It all adds up to some big potential benefits for mine owners. On the capex side, it offers large cooling capacity of several megawatts, quickly and easily, and at reasonable capital cost, typically below R10,000 per kW installed.
Operational costs are attractive too. Since each kilo of ice absorbs 334kj of heat as it melts, it cools much more than 1l of water, which means the volume travelling down the mine in the first place, and then requiring to be pumped back up afterwards, is slashed by 80% or more. Aside from the direct energy savings on pumping, the system can also capitalise on low cost electricity, making ice overnight and melting it during peak times.
In addition, the PLIPs themselves are transportable and can be re-used on other sites.
Proof of the pudding
Potential benefits are one thing, but the real proof of the pudding is how readily that promise translates into hard reality on the bottom line - and it seems Phakisa's trial-size ice factory has demonstrated that very successfully.
"The PLIP over-performed ten percent above our expectation. In the end, the KTI plants proved to be very reliable 24/7 for the past twelve months," Brisset says, and he is clearly not the only one who thinks so. Harmony evidently do too, with a second phase extension already underway.
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A third PLIP is being erected, the fourth arrived at the end of October, while a fifth is currently at sea and due to reach South Africa in early November and number six is scheduled to follow by mid-November. KTI expects to have them all up and running before the end of this year.
Nevertheless, Brisset believes awareness of what the method has to offer still needs to grow. He says that KTI's new concept of modular containerized PLIP for mines has proven to slash the capital costs involved in installing and commissioning ice cooling systems, as well as their energy consumption. As a result, the depth at which ice systems become viable is now significantly reduced, compared with other cooling methods - and that has seen many of the previous representative models quickly becoming outdated.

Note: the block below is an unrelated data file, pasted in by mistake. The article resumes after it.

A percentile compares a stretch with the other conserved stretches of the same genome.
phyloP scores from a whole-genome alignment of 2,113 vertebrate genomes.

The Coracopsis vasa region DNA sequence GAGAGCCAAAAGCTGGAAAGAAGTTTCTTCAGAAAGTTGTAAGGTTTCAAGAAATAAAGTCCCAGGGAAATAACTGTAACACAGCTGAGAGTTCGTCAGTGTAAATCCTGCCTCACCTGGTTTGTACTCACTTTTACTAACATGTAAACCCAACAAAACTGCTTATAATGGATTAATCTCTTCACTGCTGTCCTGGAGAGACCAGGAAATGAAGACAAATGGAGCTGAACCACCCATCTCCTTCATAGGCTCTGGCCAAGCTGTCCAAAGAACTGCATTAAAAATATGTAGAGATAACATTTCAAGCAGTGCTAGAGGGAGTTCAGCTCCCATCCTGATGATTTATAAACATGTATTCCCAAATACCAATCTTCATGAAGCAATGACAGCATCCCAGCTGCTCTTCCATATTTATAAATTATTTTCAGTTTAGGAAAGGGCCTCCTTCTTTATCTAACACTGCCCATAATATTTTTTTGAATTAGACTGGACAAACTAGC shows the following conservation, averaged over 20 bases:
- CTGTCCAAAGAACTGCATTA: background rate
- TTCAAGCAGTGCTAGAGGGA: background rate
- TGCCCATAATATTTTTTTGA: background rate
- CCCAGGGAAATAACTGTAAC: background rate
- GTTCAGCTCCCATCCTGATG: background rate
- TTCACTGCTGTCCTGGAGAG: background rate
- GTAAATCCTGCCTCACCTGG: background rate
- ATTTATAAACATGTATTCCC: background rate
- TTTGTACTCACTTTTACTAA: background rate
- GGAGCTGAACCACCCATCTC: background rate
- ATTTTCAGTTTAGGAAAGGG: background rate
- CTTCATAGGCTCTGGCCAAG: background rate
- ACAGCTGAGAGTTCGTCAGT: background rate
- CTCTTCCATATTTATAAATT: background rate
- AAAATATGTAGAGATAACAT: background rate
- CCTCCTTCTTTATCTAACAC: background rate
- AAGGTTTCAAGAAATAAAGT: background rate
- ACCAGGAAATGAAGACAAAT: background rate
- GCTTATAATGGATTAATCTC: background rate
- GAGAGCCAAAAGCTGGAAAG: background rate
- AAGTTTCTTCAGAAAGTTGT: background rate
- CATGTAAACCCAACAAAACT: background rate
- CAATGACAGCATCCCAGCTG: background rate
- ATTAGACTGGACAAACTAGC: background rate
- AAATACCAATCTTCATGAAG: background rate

"Based on earlier studies, most mine managers today tend to think that the break-even depth for ice cooling is near level 80. It is most probably above level 40 for a majority of mines."
Interest is, however, clearly growing.
Despite some 90 years' experience in refrigeration, KTI only very recently entered the mining market, but already they have been talking with a number of major groups involved in gold, platinum and copper extraction underground. There are new technical developments on the cards too, utilising underground blenders and the melt postponement concept to convey ice horizontally to the workings themselves, over haulage distances of a kilometre or more, which should further extend relevance of the method to an even wider range of mines.
"From a few ultra-deep South African gold mines, no doubt the concept will gradually spread and appeal to more underground mine in other territories and ores - coal mining industry, copper platinum and so on," Brisset says.
It looks as if the time may finally have come for ice cooling.